Poplar Place, W2 Poplar Place is a street in Paddington.
Porchester Gardens Mews, W2 Porchester Gardens Mews is a road in the W2 postcode area
Porchester Gardens, W2 Porchester Gardens is a street in Paddington.
Porchester Gate, W2 Porchester Gate is a street in Paddington.
Porchester Terrace, W2 Porchester Terrace is a street in Paddington.
Prince’s Square, W2 This is a street in the W2 postcode area
Princes Mews, W2 Princes Mews is a street in Paddington.
Princes Square, W2 Princes Square is a street in Paddington.
Princess Court, W2 Princess Court is a street in Paddington.
Queens Court, W2 Queens Court is a street in Paddington.
Queens Gardens, W2 Queens Gardens is a street in Paddington.
Queens Mews, W2 Queens Mews is a street in Paddington.
Queensborough Passage, W2 Queensborough Passage is a road in the W2 postcode area
Queensborough Studios, W2 Queensborough Studios is a road in the W2 postcode area
Queensborough Terrace, W2 Queensborough Terrace was built by the grandson of John Aldridge in the 1860s on part of the Aldridge lands.
Queensway, W2 Queensway was home to the first department store in London, opened by William Whiteley in 1867.
Rabbit Roe, W8 Rabbit Roe is a street in Kensington.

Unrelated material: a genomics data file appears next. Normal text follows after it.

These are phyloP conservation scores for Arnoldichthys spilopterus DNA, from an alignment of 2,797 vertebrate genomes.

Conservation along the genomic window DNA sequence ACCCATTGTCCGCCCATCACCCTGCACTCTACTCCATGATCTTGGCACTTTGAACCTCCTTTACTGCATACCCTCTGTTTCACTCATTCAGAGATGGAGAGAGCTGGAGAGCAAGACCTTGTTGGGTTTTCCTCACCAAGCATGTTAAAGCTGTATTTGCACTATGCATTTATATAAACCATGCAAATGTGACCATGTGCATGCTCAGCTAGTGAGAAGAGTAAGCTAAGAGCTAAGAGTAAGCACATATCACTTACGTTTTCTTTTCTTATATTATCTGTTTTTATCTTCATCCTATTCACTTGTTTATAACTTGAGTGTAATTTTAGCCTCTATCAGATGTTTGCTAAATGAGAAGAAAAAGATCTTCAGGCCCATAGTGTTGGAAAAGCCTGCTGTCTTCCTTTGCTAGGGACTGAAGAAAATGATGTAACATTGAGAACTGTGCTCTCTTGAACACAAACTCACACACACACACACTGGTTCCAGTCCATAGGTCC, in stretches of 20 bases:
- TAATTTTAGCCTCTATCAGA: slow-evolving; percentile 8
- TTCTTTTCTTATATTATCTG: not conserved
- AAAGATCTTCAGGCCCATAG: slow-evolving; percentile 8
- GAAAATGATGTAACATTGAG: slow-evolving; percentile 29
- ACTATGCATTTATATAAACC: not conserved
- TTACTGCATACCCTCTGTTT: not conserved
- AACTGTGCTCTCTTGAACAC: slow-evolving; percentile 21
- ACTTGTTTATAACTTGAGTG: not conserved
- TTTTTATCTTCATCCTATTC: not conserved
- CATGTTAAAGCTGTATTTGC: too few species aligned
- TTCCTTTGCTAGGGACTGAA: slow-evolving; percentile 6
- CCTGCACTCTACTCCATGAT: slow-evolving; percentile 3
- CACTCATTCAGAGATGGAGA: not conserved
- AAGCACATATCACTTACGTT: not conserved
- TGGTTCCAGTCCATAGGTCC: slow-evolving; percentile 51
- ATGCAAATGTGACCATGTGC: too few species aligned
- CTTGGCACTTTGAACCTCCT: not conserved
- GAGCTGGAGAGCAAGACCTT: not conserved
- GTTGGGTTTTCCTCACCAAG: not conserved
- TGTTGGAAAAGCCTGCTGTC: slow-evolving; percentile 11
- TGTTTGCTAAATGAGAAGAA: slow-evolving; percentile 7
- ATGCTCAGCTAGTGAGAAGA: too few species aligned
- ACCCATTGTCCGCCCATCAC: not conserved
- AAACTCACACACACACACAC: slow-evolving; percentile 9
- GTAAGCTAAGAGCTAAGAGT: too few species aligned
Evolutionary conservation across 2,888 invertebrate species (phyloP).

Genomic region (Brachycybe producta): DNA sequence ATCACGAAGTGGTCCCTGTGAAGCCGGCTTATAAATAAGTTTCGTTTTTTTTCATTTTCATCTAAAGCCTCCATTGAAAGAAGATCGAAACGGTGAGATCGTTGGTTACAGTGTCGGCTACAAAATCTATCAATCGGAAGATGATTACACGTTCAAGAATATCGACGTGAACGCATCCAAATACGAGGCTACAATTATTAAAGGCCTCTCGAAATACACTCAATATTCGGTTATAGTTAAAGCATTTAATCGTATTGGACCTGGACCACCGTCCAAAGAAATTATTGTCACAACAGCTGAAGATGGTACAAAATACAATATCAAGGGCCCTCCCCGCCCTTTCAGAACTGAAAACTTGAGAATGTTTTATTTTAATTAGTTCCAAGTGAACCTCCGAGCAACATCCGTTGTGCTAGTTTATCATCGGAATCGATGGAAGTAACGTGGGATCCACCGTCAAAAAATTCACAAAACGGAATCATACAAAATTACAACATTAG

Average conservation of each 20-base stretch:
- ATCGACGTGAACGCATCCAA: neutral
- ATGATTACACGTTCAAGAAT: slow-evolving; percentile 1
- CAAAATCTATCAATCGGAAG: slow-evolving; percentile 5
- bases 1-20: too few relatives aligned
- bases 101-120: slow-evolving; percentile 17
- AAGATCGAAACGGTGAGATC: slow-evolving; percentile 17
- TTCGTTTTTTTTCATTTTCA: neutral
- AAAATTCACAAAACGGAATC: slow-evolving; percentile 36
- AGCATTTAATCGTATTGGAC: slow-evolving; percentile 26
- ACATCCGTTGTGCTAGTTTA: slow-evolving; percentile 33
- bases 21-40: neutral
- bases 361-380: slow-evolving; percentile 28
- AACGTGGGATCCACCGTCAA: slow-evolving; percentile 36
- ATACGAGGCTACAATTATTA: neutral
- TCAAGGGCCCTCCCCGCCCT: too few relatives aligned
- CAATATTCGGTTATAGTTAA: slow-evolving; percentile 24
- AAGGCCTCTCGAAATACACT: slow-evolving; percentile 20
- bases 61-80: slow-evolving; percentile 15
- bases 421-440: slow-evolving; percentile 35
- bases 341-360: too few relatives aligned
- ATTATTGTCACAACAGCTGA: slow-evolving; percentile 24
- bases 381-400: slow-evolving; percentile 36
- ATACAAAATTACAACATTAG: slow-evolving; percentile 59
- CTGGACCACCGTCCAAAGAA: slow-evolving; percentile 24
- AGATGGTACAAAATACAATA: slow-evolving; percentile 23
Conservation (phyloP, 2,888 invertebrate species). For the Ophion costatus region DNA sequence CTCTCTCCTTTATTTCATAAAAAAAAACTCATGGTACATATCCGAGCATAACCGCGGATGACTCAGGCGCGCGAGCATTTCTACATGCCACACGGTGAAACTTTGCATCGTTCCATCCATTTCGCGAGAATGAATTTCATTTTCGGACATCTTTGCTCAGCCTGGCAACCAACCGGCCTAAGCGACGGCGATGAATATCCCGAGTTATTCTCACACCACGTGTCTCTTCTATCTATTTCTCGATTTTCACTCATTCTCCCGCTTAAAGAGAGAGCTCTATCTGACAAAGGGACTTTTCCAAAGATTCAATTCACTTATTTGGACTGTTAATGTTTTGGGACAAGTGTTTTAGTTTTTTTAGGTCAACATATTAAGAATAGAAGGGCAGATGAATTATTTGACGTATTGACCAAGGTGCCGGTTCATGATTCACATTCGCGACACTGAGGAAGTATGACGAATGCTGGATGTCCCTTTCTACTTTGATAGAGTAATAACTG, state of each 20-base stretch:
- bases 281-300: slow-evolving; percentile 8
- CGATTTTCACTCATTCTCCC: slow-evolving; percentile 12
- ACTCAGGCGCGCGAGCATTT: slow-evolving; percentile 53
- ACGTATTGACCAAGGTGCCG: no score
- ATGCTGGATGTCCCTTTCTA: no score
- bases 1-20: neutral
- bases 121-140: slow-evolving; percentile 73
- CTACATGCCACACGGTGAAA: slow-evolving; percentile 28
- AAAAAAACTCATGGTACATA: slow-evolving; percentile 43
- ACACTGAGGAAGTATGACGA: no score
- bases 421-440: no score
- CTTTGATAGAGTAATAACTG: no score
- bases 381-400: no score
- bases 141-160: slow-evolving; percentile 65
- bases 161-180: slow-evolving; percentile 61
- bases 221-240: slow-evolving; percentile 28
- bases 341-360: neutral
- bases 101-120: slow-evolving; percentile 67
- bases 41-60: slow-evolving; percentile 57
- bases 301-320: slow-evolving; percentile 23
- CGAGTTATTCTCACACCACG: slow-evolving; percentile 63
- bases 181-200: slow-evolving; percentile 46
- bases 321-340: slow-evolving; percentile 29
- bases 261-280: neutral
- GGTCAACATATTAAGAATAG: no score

Redan Place, W2 Redan Place is a street in Paddington.
Rede Place, W2 Rede Place is a street in Paddington.
Rosehart Mews, W11 Rosehart Mews is a street in Notting Hill.
Salem Road, W2 Salem Road is a street in Paddington.
St Petersburgh Mews, W2 St Petersburgh Mews is a road in the W2 postcode area
The Broad Walk, W2 The Broad Walk is a road in the W2 postcode area
The Broadwalk, W2 The Broadwalk is a road in the W1H postcode area
The Whiteleys Centre, W2 The Whiteleys Centre is the former site of the Whiteleys department store.
Westbourne Grove Mews, W11 Westbourne Grove Mews is a street in Notting Hill.
Windsor Court, W2 Windsor Court is a block on Moscow Road

NEARBY PUBS
Churchill Arms The Churchill Arms was built in about 1824.
Coach and Horses The Coach & Horses was situated at 108 Notting Hill Gate.
Mall Tavern This pub existed immediately prior to the 2020 global pandemic and may still do so.
Notting Hill Arts Club This pub existed immediately prior to the 2020 global pandemic and may still do so.
Old Swan This pub existed immediately prior to the 2020 global pandemic and may still do so.
Prince Albert The Prince Albert has been a Notting Hill feature since the 1840s.
Prince Albert This pub existed immediately prior to the 2020 global pandemic and may still do so.
Sun in Splendour This pub existed immediately prior to the 2020 global pandemic and may still do so.
The Champion This pub existed immediately prior to the 2020 global pandemic and may still do so.
The Hillgate This pub existed immediately prior to the 2020 global pandemic and may still do so.
The Little Yellow Door This pub existed immediately prior to the 2020 global pandemic and may still do so.


Bayswater